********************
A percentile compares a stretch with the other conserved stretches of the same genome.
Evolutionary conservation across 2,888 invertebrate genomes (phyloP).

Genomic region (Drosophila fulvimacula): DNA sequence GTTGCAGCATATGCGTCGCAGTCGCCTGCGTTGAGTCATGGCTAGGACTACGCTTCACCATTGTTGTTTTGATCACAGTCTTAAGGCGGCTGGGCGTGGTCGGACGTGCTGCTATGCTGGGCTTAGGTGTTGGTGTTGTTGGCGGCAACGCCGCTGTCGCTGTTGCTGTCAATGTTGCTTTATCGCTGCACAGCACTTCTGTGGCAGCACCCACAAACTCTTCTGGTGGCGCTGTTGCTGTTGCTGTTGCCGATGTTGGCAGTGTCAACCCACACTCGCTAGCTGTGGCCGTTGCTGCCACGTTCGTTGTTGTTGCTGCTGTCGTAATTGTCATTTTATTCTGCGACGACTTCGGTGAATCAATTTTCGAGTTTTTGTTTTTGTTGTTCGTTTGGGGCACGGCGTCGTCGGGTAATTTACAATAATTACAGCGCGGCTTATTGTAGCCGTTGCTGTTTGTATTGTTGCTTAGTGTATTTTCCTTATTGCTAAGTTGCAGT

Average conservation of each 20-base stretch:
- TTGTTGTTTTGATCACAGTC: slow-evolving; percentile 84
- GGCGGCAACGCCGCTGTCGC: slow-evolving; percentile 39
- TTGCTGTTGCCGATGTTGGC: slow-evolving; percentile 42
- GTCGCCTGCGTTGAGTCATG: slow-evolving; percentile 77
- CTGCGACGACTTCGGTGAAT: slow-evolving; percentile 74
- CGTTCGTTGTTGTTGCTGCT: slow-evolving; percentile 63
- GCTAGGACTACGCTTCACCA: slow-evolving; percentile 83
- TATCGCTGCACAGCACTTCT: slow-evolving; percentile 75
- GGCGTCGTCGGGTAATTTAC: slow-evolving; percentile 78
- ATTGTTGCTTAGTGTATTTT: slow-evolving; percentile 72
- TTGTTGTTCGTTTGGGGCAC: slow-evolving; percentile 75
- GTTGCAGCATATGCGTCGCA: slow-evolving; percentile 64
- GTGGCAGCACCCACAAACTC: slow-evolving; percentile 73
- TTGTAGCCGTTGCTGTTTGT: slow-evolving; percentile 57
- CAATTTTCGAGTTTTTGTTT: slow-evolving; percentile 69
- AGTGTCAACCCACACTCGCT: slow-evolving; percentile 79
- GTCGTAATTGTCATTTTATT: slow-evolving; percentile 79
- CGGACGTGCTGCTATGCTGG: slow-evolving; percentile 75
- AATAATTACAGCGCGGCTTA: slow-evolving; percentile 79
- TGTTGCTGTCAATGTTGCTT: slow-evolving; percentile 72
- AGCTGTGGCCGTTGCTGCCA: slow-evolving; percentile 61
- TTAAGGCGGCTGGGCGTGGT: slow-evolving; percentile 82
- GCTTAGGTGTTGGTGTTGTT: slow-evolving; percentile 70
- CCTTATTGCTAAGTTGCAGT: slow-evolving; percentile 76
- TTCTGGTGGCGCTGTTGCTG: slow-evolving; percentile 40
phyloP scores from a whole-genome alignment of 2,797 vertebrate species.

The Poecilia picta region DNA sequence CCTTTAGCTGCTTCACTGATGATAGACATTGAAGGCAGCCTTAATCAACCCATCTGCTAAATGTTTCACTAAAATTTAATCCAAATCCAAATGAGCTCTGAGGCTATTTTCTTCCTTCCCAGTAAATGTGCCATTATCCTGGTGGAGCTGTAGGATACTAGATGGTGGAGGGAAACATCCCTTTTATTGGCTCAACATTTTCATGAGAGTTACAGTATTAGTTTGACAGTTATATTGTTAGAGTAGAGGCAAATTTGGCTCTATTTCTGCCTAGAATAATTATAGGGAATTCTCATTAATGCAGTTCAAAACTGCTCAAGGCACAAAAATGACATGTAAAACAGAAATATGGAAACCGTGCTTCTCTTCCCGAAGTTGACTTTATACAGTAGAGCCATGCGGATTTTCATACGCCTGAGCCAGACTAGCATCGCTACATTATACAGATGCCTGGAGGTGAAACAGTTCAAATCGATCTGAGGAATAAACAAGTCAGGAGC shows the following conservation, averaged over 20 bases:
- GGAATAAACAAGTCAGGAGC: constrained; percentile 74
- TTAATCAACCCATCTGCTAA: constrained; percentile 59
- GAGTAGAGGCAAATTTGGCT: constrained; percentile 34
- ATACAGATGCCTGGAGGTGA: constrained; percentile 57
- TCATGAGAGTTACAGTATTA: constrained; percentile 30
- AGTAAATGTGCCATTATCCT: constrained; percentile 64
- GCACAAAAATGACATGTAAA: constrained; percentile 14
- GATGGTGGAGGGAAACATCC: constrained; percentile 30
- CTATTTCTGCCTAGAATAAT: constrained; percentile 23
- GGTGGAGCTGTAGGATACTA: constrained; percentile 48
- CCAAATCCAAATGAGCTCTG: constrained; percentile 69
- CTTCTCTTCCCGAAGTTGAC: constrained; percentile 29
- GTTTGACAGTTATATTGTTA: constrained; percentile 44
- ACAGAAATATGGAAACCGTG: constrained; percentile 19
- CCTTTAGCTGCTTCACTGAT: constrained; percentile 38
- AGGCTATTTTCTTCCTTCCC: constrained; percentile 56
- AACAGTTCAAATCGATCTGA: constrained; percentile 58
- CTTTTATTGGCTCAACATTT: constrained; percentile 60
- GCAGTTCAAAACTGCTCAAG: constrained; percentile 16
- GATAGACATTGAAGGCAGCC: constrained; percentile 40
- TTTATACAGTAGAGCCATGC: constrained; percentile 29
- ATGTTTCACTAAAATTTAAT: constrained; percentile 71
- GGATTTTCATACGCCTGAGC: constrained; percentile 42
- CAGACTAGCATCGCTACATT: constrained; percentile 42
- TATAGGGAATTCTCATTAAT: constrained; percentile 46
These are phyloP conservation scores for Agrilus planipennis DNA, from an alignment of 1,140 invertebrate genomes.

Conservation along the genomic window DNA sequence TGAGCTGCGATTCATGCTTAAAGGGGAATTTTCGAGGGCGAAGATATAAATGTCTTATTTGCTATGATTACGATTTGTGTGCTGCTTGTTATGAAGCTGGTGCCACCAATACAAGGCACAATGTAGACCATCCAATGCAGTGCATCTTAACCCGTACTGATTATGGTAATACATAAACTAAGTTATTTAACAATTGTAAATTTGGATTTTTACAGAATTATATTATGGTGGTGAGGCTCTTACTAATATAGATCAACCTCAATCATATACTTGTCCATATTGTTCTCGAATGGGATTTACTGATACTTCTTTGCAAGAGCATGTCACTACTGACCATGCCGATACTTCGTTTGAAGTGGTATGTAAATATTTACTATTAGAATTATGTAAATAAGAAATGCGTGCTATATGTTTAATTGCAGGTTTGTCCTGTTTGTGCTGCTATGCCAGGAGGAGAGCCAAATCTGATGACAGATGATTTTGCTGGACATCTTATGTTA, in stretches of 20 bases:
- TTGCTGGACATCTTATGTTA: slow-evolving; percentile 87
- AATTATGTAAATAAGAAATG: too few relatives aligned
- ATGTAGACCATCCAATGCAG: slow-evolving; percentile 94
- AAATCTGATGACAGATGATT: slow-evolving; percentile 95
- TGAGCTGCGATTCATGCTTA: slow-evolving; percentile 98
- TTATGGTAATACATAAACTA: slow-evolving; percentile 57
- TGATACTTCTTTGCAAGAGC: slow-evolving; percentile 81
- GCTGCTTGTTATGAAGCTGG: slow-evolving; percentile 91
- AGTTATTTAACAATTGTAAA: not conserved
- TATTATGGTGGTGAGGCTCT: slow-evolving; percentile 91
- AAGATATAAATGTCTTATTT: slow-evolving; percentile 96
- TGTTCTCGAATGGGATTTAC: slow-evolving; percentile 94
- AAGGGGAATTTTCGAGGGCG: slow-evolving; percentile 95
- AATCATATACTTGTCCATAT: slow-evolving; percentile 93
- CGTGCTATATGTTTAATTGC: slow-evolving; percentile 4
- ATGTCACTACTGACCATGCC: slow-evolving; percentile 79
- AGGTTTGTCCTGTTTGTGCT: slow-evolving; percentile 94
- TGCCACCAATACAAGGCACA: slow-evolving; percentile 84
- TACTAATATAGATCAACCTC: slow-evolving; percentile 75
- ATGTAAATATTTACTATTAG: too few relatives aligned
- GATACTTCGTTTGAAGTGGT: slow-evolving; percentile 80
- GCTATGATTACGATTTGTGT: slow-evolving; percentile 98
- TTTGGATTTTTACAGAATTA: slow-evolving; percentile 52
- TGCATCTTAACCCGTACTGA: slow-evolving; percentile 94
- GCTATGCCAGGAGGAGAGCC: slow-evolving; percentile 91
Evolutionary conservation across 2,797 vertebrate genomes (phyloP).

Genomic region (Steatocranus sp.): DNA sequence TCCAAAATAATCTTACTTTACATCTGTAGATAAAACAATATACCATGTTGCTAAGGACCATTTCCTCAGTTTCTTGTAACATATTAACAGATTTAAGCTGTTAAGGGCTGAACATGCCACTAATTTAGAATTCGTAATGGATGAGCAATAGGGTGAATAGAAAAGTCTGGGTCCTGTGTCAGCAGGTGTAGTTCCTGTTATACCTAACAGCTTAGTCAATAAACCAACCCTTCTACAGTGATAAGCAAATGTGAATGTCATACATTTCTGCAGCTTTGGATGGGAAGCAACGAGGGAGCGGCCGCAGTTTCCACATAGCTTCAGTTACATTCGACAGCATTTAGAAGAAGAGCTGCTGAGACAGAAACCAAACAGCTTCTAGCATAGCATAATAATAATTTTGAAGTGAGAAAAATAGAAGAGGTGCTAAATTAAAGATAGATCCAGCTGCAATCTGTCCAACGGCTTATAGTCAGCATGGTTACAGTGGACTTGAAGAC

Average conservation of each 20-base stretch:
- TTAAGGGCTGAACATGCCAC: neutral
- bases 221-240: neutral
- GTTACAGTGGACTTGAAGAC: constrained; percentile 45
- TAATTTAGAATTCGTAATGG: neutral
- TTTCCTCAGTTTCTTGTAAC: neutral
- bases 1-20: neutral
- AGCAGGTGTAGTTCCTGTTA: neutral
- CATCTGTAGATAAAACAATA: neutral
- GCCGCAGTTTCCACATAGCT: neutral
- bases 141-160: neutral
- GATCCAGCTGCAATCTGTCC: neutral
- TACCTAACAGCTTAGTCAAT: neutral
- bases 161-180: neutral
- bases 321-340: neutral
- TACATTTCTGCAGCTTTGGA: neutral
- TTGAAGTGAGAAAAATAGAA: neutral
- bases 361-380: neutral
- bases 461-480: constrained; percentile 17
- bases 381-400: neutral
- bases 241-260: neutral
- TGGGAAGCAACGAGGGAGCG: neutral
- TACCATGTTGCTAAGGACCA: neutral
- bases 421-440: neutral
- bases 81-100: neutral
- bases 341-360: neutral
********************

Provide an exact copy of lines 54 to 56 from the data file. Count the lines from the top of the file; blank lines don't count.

- GGATTTTCATACGCCTGAGC: constrained; percentile 42
- CAGACTAGCATCGCTACATT: constrained; percentile 42
- TATAGGGAATTCTCATTAAT: constrained; percentile 46